Stern, Catchings, Cash inducted into Women’s Basketball Hall

Washington Mystics v Indiana Fever
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KNOXVILLE, Tenn. — What David Stern did for the sport of basketball transcended any gender bias and opened a whole new world for women in the game.

NBA commissioner from 1984-2014, Stern was the key figure in the formation and operation of the WNBA in 1997. That bold move paved the way for Stern, who died Jan. 1, 2020, to be inducted into the Women’s Basketball Hall of Fame on Saturday night.

Stern was joined in the induction class by former players Tamika Catchings, Swin Cash, Lauren Jackson and Debbie Brock, along with contributors Carol Callan, Sue Donohoe and Carol Stiff.

“The WNBA was my father’s baby,” said Eric Stern, representing his father. “It was something he had to fight for. He had to spend a lot of professional capital, and even some personal capital, to make it happen.

“There were a lot of doubters. He tended to enjoy conflict and didn’t mind it at all. He did a lot of civil rights work as he was growing up. He had a strong conviction toward equity and equality.”

Catchings was a direct beneficiary of the work that Stern did. After being the college player of the year at Tennessee in 2000, she went on to have a 15-year career in the WNBA with the Indiana Fever. She was the MVP of the Finals in 2012 when the Fever won the title.

While her pro career solidified Catchings’ spot in the Hall of Fame, it was a journey that came full circle.

“In the summer of ’98, I was an intern at the Women’s Basketball Hall of Fame,” she said. “I made sure the floors were clean and the exhibits were dusted.

“I was able to take in women’s basketball history, and appreciate those who fought for women’s rights. The word `legacy’ is one I hope you remember. I was a by-product of so many before me.”

Catchings thought back to life as an eighth grader when, for some reason, she settled on a channel while watching television.

“I saw two steely blue eyes (belonging to Tennessee coach Pat Summitt) that were so intense,” she said. “It was the first time I was watching women play basketball on TV in the most beautiful shade of orange. It inspired me to be good enough to play for Pat Head Summitt some day.”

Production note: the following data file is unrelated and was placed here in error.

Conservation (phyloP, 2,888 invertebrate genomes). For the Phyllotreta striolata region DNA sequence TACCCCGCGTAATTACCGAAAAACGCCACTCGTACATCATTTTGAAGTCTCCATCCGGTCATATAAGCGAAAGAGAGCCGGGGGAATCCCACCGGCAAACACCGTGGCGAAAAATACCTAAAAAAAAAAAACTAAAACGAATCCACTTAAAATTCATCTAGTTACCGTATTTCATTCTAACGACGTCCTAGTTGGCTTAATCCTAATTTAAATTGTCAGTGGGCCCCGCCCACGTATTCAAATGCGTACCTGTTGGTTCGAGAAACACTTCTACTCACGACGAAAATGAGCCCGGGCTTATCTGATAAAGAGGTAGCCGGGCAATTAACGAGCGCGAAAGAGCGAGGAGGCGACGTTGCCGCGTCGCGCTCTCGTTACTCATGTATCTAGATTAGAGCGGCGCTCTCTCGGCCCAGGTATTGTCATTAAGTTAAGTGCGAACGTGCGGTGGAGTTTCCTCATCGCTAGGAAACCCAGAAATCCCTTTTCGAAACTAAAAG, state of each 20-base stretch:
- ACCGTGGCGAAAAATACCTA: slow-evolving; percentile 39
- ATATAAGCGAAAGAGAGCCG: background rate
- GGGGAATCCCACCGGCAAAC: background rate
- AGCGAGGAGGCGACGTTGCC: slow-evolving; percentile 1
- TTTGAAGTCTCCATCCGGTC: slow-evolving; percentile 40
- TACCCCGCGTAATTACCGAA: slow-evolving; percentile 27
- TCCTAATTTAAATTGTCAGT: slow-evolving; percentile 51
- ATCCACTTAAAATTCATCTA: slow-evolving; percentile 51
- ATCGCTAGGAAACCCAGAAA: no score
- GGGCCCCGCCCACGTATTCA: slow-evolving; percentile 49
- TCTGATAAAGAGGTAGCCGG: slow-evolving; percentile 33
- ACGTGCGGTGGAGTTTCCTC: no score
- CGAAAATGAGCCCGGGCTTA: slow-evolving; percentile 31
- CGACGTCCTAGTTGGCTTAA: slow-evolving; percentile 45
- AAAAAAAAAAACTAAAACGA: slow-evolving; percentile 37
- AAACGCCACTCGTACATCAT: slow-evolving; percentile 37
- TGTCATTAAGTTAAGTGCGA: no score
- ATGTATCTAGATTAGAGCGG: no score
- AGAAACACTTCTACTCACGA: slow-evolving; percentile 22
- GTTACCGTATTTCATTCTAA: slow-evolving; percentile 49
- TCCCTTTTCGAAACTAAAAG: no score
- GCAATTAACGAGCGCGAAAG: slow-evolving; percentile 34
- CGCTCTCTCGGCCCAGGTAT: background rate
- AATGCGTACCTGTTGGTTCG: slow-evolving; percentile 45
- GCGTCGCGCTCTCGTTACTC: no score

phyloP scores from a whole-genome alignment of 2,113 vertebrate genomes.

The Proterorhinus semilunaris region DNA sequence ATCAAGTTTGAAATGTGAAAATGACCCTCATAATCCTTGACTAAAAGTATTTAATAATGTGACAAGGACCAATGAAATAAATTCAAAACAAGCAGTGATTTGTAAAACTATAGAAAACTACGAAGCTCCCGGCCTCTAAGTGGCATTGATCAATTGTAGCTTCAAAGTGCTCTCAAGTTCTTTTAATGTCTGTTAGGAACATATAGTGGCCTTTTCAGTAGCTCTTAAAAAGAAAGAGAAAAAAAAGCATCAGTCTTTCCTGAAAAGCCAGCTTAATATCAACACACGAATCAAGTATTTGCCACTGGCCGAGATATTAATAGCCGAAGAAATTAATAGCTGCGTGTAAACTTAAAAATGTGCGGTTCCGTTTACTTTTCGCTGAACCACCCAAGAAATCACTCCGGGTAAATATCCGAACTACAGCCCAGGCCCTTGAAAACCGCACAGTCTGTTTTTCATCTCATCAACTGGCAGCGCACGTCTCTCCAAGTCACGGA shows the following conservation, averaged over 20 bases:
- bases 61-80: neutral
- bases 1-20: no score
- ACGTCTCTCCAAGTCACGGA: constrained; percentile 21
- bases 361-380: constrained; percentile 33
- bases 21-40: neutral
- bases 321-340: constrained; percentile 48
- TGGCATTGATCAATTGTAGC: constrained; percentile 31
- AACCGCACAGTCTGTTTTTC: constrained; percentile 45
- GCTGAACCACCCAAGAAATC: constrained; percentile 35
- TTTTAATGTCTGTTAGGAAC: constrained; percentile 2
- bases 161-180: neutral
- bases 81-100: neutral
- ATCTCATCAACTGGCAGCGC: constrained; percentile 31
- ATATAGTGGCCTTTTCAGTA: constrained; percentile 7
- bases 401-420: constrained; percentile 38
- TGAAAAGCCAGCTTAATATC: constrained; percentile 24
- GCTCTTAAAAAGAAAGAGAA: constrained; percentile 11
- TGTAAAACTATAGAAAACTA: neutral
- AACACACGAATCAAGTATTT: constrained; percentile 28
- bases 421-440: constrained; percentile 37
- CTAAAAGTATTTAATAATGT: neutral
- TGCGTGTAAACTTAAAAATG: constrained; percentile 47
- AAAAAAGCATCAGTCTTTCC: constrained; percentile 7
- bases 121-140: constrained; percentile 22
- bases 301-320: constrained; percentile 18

In addition to her success at Tennessee and with the Indiana Fever, Catchings was with U.S. Olympic teams that won four gold medals from 2004-16.

As USA Basketball’s National Team Director, Callan was instrumental in putting together players, coaches and administrators that won gold medals in the last seven Olympics, the most recent coming in Tokyo earlier this month.

“The best motivation you can have in life is to play with passion and purpose,” Callan said. “There’s no greater purpose than the pursuit of a gold medal.

“The greatest motivator is to have a compelling goal. In USA Basketball, everyone comes through a selection process. It’s important to let everyone become themselves. We’re all united through the sport of basketball. Culture-based teamwork will allow us to be our best, collectively and individually.”

Watch Dinwiddie get ejected for elbow to Poole’s face; Mavs still win behind Doncic 41 points

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Dallas has gotten in trouble this season because of a lack of secondary shot creation behind Luka Doncic, so when Spencer Dinwiddie got ejected for an elbow to the face of Golden State’s Jordan Poole, it seemed like the Mavericks might be in danger of falling to the Warriors.

Doncic had other plans — and a 41-point triple-double.

The ejection happened early in the fourth quarter, when Dinwiddie drove the lane on Poole and, bringing the ball up, elbowed Poole in the face.